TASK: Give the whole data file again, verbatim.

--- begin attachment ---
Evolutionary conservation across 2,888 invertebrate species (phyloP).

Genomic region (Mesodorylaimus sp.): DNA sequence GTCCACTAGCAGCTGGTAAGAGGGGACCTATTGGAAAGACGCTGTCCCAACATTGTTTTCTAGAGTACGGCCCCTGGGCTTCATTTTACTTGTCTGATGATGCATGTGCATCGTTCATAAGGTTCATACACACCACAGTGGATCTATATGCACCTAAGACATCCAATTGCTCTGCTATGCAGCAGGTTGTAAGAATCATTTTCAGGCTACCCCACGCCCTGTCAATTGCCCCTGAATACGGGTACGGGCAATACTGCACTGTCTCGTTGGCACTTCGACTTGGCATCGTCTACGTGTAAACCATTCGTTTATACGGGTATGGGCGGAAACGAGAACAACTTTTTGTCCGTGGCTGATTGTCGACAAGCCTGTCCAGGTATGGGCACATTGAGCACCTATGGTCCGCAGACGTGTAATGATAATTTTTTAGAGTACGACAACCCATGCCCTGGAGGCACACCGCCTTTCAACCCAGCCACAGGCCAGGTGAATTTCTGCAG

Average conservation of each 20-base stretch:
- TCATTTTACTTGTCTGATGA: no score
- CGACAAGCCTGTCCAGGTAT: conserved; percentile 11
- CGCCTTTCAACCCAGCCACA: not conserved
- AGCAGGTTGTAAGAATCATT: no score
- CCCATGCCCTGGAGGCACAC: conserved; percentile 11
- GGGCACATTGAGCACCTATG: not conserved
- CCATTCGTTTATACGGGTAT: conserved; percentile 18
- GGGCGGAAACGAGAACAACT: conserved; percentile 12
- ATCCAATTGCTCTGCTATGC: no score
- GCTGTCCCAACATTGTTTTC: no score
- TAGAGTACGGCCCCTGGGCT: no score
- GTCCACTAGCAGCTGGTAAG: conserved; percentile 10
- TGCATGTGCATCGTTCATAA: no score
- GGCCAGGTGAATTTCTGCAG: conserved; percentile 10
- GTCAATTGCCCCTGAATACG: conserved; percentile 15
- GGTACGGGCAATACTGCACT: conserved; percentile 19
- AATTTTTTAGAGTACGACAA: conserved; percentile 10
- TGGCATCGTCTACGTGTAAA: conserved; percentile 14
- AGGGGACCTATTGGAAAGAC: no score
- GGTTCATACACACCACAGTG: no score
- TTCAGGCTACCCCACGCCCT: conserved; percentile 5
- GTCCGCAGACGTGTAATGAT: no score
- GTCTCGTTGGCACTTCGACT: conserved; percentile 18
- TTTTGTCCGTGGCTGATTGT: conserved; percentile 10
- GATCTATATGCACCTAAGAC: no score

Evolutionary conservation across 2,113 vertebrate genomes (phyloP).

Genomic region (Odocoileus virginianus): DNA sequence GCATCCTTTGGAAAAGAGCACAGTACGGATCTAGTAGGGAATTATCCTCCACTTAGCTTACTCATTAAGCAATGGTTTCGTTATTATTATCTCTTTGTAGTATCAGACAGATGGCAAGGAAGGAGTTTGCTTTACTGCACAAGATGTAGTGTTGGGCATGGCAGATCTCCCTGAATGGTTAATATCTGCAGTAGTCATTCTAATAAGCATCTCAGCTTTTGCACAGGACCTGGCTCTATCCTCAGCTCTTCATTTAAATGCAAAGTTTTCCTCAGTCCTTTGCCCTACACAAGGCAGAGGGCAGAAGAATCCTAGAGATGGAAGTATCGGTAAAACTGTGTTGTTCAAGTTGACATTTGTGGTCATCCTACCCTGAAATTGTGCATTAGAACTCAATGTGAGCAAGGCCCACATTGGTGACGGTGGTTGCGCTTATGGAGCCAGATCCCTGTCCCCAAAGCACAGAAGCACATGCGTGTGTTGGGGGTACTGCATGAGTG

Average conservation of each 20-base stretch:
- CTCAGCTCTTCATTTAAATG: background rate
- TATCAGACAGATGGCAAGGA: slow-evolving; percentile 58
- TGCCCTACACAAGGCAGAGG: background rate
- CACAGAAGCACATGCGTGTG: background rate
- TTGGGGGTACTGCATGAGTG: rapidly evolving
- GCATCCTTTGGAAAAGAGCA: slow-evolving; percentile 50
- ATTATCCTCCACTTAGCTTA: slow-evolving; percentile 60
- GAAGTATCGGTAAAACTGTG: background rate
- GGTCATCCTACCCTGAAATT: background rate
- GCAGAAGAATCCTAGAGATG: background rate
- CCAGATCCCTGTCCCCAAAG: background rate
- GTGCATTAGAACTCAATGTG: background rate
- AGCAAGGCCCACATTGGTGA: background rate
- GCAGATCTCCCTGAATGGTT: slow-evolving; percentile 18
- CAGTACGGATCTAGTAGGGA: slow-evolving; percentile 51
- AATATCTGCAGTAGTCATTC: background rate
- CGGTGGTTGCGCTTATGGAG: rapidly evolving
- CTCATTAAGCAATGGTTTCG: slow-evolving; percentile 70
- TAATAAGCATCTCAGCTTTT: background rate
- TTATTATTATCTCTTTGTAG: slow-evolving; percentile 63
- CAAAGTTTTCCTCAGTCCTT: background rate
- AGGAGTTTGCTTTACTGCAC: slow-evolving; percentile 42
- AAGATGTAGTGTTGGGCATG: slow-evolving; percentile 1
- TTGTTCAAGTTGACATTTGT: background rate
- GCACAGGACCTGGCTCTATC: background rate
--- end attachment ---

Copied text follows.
Evolutionary conservation across 2,888 invertebrate species (phyloP).

Genomic region (Mesodorylaimus sp.): DNA sequence GTCCACTAGCAGCTGGTAAGAGGGGACCTATTGGAAAGACGCTGTCCCAACATTGTTTTCTAGAGTACGGCCCCTGGGCTTCATTTTACTTGTCTGATGATGCATGTGCATCGTTCATAAGGTTCATACACACCACAGTGGATCTATATGCACCTAAGACATCCAATTGCTCTGCTATGCAGCAGGTTGTAAGAATCATTTTCAGGCTACCCCACGCCCTGTCAATTGCCCCTGAATACGGGTACGGGCAATACTGCACTGTCTCGTTGGCACTTCGACTTGGCATCGTCTACGTGTAAACCATTCGTTTATACGGGTATGGGCGGAAACGAGAACAACTTTTTGTCCGTGGCTGATTGTCGACAAGCCTGTCCAGGTATGGGCACATTGAGCACCTATGGTCCGCAGACGTGTAATGATAATTTTTTAGAGTACGACAACCCATGCCCTGGAGGCACACCGCCTTTCAACCCAGCCACAGGCCAGGTGAATTTCTGCAG

Average conservation of each 20-base stretch:
- TCATTTTACTTGTCTGATGA: no score
- CGACAAGCCTGTCCAGGTAT: conserved; percentile 11
- CGCCTTTCAACCCAGCCACA: not conserved
- AGCAGGTTGTAAGAATCATT: no score
- CCCATGCCCTGGAGGCACAC: conserved; percentile 11
- GGGCACATTGAGCACCTATG: not conserved
- CCATTCGTTTATACGGGTAT: conserved; percentile 18
- GGGCGGAAACGAGAACAACT: conserved; percentile 12
- ATCCAATTGCTCTGCTATGC: no score
- GCTGTCCCAACATTGTTTTC: no score
- TAGAGTACGGCCCCTGGGCT: no score
- GTCCACTAGCAGCTGGTAAG: conserved; percentile 10
- TGCATGTGCATCGTTCATAA: no score
- GGCCAGGTGAATTTCTGCAG: conserved; percentile 10
- GTCAATTGCCCCTGAATACG: conserved; percentile 15
- GGTACGGGCAATACTGCACT: conserved; percentile 19
- AATTTTTTAGAGTACGACAA: conserved; percentile 10
- TGGCATCGTCTACGTGTAAA: conserved; percentile 14
- AGGGGACCTATTGGAAAGAC: no score
- GGTTCATACACACCACAGTG: no score
- TTCAGGCTACCCCACGCCCT: conserved; percentile 5
- GTCCGCAGACGTGTAATGAT: no score
- GTCTCGTTGGCACTTCGACT: conserved; percentile 18
- TTTTGTCCGTGGCTGATTGT: conserved; percentile 10
- GATCTATATGCACCTAAGAC: no score

Evolutionary conservation across 2,113 vertebrate genomes (phyloP).

Genomic region (Odocoileus virginianus): DNA sequence GCATCCTTTGGAAAAGAGCACAGTACGGATCTAGTAGGGAATTATCCTCCACTTAGCTTACTCATTAAGCAATGGTTTCGTTATTATTATCTCTTTGTAGTATCAGACAGATGGCAAGGAAGGAGTTTGCTTTACTGCACAAGATGTAGTGTTGGGCATGGCAGATCTCCCTGAATGGTTAATATCTGCAGTAGTCATTCTAATAAGCATCTCAGCTTTTGCACAGGACCTGGCTCTATCCTCAGCTCTTCATTTAAATGCAAAGTTTTCCTCAGTCCTTTGCCCTACACAAGGCAGAGGGCAGAAGAATCCTAGAGATGGAAGTATCGGTAAAACTGTGTTGTTCAAGTTGACATTTGTGGTCATCCTACCCTGAAATTGTGCATTAGAACTCAATGTGAGCAAGGCCCACATTGGTGACGGTGGTTGCGCTTATGGAGCCAGATCCCTGTCCCCAAAGCACAGAAGCACATGCGTGTGTTGGGGGTACTGCATGAGTG

Average conservation of each 20-base stretch:
- CTCAGCTCTTCATTTAAATG: background rate
- TATCAGACAGATGGCAAGGA: slow-evolving; percentile 58
- TGCCCTACACAAGGCAGAGG: background rate
- CACAGAAGCACATGCGTGTG: background rate
- TTGGGGGTACTGCATGAGTG: rapidly evolving
- GCATCCTTTGGAAAAGAGCA: slow-evolving; percentile 50
- ATTATCCTCCACTTAGCTTA: slow-evolving; percentile 60
- GAAGTATCGGTAAAACTGTG: background rate
- GGTCATCCTACCCTGAAATT: background rate
- GCAGAAGAATCCTAGAGATG: background rate
- CCAGATCCCTGTCCCCAAAG: background rate
- GTGCATTAGAACTCAATGTG: background rate
- AGCAAGGCCCACATTGGTGA: background rate
- GCAGATCTCCCTGAATGGTT: slow-evolving; percentile 18
- CAGTACGGATCTAGTAGGGA: slow-evolving; percentile 51
- AATATCTGCAGTAGTCATTC: background rate
- CGGTGGTTGCGCTTATGGAG: rapidly evolving
- CTCATTAAGCAATGGTTTCG: slow-evolving; percentile 70
- TAATAAGCATCTCAGCTTTT: background rate
- TTATTATTATCTCTTTGTAG: slow-evolving; percentile 63
- CAAAGTTTTCCTCAGTCCTT: background rate
- AGGAGTTTGCTTTACTGCAC: slow-evolving; percentile 42
- AAGATGTAGTGTTGGGCATG: slow-evolving; percentile 1
- TTGTTCAAGTTGACATTTGT: background rate
- GCACAGGACCTGGCTCTATC: background rate